On the east bank of the Mississippi River, you will find Minnesota’s capital city, St. Paul. It only has a population of 300,000, which creates a delicate balance of laid-back and metropolitan city life. St. Paul charms its visitors with its Victorian-style mansions, museums, artisan coffee shops, and stunning recreational spaces.
It is a city full of unique attractions without highly urbanized metro noise. You will see the magnificent Capitol Building that draws the attention of every passerby and the heritage homes of F. Scott Fitzgerald, listed in the National Historic Landmark.
The city is ideal for any traveler and is conducive for those who do not want to use a car. The best restaurants are within walking distance, and it has the most walkable and accessible parks.
To have a better glimpse of this city, check out this list of +12 Things to do in St. Paul without a car:
List of Contents
1. Cathedral of St. Paul
Standing tall on a hill overlooking the busy districts of Saint Paul is this gorgeous Cathedral of St. Paul. It is the fourth tallest cathedral in the United States, with a distinct structure of a copper dome, spire, and Roman columns. It is also the official shrine of Paul the Apostle in the country.
Visiting the cathedral will immerse you in its architectural wonder. You will immediately notice different design elements like Baroque, Gothic, and Beaux-arts on the facade. Inside the building is a stunning bronze baldachin and chapels dedicated to St. Paul’s patron saints.
The cathedral has a seating of around 3,000 people, where you can view four evangelists installed around the corner. It has two Skinner organs played and performed by the Minnesota Orchestra. It serves as a pilgrimage site for Catholics in the county.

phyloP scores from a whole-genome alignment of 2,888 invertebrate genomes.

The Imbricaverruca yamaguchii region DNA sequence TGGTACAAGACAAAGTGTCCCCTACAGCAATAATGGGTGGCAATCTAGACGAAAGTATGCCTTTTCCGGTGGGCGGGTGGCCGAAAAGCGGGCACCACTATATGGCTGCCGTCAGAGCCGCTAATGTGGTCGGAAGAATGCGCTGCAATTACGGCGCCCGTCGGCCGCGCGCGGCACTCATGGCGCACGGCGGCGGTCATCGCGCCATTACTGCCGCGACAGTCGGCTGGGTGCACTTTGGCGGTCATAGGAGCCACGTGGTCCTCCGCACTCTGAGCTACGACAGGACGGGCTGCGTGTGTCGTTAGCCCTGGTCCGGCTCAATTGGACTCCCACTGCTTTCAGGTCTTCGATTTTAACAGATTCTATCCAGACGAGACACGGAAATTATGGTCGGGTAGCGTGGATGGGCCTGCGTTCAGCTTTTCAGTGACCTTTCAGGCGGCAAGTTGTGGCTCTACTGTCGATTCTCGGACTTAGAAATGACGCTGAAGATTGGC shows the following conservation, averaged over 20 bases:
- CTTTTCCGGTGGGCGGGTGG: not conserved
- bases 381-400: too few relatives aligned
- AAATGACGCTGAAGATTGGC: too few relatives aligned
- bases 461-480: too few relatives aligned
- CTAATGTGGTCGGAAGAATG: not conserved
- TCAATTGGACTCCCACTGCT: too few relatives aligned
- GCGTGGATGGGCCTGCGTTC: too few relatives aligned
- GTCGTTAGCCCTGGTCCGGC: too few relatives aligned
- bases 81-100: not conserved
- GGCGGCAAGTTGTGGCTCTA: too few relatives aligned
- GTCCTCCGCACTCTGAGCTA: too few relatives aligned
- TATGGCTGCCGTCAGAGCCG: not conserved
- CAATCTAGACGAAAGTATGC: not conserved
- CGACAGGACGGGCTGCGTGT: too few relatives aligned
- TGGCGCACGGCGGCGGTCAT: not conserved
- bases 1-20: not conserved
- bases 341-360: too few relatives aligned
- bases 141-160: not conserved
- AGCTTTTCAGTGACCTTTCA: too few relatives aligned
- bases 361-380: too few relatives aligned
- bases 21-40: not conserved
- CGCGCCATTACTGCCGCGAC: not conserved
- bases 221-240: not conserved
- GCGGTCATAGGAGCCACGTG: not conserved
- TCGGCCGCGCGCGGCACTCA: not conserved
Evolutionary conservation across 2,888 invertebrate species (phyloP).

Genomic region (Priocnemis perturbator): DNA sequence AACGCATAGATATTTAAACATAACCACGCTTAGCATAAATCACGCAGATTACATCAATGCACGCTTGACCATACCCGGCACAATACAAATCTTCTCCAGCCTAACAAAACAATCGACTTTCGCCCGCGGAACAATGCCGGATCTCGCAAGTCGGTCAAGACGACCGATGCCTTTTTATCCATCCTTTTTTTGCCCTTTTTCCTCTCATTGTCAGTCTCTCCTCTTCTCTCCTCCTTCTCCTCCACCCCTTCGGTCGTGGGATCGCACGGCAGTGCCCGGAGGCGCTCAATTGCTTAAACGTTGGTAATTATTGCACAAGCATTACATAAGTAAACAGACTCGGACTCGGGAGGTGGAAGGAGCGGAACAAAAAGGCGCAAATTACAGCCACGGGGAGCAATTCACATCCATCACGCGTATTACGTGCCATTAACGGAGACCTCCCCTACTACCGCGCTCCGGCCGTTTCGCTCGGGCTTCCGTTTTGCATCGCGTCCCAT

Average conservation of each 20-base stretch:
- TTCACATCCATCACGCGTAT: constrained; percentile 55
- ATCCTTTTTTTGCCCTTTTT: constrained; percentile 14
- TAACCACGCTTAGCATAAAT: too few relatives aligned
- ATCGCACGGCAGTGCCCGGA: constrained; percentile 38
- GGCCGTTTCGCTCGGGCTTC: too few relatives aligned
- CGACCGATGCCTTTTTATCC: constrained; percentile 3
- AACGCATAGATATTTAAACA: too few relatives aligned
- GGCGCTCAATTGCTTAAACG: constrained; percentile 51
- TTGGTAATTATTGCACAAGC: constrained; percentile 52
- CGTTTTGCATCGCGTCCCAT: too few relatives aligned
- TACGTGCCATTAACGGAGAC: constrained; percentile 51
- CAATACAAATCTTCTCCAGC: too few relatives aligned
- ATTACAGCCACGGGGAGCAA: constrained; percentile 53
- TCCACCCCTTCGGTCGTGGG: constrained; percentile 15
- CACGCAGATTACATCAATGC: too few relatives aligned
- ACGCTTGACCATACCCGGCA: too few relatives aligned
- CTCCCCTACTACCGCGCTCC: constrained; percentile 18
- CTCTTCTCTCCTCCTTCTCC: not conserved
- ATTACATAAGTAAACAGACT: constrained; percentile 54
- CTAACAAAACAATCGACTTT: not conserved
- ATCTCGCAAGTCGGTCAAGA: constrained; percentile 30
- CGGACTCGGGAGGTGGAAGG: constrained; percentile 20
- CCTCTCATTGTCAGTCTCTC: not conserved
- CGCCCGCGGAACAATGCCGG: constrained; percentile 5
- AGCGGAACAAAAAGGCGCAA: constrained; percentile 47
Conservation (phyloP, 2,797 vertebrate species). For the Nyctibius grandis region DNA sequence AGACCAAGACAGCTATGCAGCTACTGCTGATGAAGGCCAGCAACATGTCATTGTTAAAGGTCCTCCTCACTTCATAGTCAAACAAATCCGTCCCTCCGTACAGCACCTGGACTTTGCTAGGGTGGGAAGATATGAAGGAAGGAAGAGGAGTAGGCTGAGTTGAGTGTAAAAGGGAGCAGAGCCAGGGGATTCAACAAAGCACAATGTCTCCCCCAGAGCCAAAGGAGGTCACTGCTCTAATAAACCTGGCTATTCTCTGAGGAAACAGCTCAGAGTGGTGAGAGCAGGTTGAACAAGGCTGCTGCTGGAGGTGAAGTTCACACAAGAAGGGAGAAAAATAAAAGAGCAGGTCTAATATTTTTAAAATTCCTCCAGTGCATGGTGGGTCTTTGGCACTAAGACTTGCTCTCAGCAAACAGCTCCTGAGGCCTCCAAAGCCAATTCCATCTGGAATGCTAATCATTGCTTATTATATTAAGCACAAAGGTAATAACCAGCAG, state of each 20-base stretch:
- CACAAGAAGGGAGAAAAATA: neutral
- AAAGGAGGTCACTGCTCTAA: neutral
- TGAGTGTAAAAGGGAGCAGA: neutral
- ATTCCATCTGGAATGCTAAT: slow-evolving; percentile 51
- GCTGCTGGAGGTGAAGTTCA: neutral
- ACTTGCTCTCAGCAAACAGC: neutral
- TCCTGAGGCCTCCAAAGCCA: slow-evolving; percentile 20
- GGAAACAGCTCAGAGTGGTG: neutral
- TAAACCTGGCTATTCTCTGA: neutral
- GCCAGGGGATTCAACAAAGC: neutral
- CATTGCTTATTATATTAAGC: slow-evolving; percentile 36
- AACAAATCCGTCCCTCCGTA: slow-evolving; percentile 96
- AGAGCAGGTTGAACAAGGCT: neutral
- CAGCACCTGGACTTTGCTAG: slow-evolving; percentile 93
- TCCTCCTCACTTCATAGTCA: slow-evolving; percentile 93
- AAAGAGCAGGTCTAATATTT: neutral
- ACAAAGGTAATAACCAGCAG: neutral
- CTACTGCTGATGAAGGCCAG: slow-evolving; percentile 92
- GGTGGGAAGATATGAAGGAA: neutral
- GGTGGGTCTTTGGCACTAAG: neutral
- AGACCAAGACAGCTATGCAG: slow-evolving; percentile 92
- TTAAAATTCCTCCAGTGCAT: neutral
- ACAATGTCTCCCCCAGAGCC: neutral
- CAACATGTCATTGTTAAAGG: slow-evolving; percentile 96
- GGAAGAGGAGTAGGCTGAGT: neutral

2. Harriet Island
St. Paul has plenty of parks, and Harriet Island is one of the best parks you can visit here. The city’s most famous park is located alongside the Mississippi River. You can see some of St. Paul’s finest amenities within the park itself, including the Clarence W. Wigington Pavilion and its 5,000 sq ft event place.
Harriet Island was under the ownership of Dr. Justus Ohage but was donated to the city government in 1900. It served as a playground and activity center for the community during its early years. You can swim, play, do health and fitness, and see animals. Dr. Ohage also used it as a venue for vaccination and other health-related projects in the city.
Harriet Island provides an incredible view of downtown St. Paul today. It also has easy access to the city river, where you can enjoy fun water activities. Within the vicinity, you can tow, paddle, and kayak. You can also attend festivals and participate in other community activities.
3. Union Depot
Union Depot is at 214 4th St E, Suite 300, Saint Paul, MN. The city’s historical gem served as the railroad station and transit hub in the Lowertown neighborhood. It accommodates different modes of transportation, such as intercity rail, intercity bus, light rail, and local bus services.
Union Depot was a busy transportation center in the past, and after its renovation in 2012, it became more in demand as it can accommodate plenty of city activities. Union Depot offers a city-wide public venue for festivals, concerts, and art and cultural functions. It is a transit hub, event center, and architectural inspiration.
See impressive public installations, specifically the ‘Forever Saint Paul. It currently holds the Guinness World Record for an enormous Lite-Brite. You will also see plenty of coffee shops, boutiques, and restaurants nearby.
So, book an available tour or audio tour to explore the ins and outs of Union Depot.
4. St. Paul Farmer’s Market
One of the freshest things to do in St. Paul is visit its Farmer’s Market.
Located at 290 E. Fifth Street, Saint Paul, MN, the Farmer’s Market is an excellent venue to score succulent plants, seasonal fruits and vegetables, and colorful flowers. The city’s primary source of locally grown produce and other fresh goodies in the market.